Several studies have focused on the experiences and readiness implications of policies and healthcare transition needs of gay and lesbians’ military personnel. Still, very few studies have focused on the transgender community within the United States military. The transgender community deviates from societal and biological norms associated with sex at the time of birth. Given the binary concept (male and female) from birth, the Department of Defence (DoD) has long held a stand focusing on that biological conformity. This stand is reflected in the policies and standards of the DoD that enabled them to enforce a ban on transgender service personnel from serving openly in the military. However, with the recent lifting of the ban on transgender personnel, several vital areas bordering on the policy changes must be addressed. The researcher argues that transgender service personnel is just as capable of discharging their duties as anyone else in the military. Still, there are potential readiness implications on the military that needs to be constantly updated. Implications border on the extent of current transition-related health care services and the cost associated with rendering these services, as well as the deploy ability of transgender service members (women-to-men) in roles that aforehand were suited to the male gender and vice versa. This study will analyze several vital journals to assess the readiness implication on the United States Military for lifting the ban of the open service of transgender personnel.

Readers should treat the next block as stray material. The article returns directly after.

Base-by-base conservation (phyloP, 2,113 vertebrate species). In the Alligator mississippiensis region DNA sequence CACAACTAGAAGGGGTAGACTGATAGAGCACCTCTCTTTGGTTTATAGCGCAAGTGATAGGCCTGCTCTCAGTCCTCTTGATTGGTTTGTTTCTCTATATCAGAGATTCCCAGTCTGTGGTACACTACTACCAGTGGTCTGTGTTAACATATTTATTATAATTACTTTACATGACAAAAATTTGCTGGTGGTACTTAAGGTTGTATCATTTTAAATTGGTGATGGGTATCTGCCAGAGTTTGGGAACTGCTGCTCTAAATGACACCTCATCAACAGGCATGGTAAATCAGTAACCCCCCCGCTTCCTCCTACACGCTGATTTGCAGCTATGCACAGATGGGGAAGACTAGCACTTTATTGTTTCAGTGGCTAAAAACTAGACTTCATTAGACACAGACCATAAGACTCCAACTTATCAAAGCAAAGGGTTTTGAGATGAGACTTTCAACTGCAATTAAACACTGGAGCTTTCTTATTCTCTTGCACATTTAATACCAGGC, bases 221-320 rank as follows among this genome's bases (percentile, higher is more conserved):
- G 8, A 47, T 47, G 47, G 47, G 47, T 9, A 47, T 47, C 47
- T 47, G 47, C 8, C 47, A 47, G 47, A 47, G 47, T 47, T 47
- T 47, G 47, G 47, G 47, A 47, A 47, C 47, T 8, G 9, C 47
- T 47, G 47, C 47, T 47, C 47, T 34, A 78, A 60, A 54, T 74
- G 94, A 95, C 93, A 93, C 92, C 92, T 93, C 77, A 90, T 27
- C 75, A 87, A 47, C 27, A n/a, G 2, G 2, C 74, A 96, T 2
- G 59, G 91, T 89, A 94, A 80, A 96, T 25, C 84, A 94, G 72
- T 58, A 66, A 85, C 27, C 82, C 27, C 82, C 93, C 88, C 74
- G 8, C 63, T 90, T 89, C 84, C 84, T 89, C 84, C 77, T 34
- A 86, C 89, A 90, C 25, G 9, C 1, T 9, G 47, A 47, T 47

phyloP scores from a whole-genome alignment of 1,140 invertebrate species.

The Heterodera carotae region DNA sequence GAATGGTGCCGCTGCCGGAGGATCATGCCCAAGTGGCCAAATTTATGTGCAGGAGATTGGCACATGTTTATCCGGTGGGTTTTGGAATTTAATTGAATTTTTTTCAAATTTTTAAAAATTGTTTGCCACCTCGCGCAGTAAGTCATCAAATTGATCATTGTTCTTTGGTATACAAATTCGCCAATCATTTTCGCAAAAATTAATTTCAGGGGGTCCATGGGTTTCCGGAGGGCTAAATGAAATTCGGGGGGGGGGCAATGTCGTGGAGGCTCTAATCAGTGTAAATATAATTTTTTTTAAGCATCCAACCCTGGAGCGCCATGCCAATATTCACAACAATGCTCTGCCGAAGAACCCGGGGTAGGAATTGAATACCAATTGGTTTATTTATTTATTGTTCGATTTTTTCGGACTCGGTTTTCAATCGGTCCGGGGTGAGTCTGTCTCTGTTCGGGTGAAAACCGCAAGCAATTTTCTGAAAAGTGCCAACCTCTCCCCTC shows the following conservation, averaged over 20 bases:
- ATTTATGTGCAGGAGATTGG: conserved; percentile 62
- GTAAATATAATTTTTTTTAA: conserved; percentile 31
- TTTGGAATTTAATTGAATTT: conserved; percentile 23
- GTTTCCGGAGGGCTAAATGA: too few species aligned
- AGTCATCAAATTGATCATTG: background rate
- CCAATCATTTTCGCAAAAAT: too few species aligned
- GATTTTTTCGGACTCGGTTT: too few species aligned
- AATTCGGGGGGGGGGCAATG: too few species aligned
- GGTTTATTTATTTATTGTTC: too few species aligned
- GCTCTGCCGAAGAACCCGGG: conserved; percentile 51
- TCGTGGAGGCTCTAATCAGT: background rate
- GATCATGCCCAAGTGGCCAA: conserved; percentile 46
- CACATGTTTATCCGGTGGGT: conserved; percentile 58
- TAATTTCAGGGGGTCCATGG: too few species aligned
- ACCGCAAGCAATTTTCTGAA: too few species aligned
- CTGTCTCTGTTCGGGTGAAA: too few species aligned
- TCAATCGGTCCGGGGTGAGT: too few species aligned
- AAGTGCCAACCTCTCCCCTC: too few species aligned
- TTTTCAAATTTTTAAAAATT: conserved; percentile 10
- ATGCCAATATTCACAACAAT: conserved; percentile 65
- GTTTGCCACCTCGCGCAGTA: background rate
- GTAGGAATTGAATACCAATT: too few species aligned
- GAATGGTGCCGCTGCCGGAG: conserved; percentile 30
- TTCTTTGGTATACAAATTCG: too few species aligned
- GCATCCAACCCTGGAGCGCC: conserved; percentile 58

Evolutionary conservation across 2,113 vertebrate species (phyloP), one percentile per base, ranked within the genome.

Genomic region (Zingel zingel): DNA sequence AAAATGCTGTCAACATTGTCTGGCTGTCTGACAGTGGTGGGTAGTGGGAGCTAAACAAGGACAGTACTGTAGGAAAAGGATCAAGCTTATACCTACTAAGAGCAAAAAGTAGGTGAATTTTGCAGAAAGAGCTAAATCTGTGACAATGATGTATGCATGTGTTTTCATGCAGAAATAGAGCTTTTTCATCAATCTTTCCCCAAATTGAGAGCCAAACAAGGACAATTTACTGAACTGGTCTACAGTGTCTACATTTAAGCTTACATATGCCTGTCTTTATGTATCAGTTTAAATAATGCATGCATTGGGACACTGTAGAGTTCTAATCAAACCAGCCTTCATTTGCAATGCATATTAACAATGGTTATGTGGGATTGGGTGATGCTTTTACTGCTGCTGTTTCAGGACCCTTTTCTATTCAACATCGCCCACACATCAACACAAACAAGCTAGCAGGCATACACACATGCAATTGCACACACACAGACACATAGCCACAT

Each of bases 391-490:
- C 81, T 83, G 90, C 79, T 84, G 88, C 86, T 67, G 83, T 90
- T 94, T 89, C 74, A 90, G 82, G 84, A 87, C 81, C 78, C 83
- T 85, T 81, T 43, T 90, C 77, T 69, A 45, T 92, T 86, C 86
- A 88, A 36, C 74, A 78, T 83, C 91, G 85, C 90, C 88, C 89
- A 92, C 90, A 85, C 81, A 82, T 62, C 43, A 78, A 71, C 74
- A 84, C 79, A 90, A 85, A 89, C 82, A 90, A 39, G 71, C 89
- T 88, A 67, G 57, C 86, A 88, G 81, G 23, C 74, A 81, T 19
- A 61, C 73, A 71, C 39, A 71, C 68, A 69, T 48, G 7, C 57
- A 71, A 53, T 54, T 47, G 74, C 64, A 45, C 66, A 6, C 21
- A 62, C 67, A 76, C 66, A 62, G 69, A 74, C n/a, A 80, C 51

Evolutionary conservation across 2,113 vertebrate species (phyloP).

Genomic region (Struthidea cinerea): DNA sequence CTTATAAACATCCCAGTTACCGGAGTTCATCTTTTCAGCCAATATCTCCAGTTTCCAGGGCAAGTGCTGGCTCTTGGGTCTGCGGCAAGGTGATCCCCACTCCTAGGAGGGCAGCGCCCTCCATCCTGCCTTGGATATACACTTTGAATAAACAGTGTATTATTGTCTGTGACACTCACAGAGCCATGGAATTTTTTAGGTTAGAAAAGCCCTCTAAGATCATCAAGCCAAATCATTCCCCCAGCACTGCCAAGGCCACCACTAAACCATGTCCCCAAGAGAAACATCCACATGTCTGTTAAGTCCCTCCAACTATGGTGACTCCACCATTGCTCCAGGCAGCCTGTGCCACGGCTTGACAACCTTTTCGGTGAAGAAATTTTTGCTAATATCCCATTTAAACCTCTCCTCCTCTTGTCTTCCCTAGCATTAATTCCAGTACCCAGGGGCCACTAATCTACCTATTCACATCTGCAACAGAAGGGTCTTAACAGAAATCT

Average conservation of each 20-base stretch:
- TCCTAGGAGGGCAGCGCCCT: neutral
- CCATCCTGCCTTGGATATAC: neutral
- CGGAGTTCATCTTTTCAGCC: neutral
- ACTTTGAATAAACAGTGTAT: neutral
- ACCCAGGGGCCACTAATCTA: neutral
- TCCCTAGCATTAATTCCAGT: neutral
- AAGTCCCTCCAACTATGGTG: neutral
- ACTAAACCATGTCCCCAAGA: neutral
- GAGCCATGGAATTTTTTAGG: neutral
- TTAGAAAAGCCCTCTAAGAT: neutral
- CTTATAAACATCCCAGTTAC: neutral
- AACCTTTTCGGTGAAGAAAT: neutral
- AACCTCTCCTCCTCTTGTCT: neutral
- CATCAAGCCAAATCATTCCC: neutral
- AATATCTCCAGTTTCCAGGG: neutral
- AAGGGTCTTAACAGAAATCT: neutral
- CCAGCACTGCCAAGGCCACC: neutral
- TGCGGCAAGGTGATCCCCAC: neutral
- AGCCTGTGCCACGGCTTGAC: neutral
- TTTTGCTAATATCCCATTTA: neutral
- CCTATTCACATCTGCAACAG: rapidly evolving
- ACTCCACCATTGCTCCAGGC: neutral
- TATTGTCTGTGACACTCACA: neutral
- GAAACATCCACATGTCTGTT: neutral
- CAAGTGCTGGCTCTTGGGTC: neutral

Year Manuscript Completed

Fall 2021

Senior Project Advisor

G. Michael Barton

Degree Awarded

Bachelor of Integrated Studies Degree

Field of Study

Military Studies

Document Type

Thesis - Murray State Access only

  Contact Author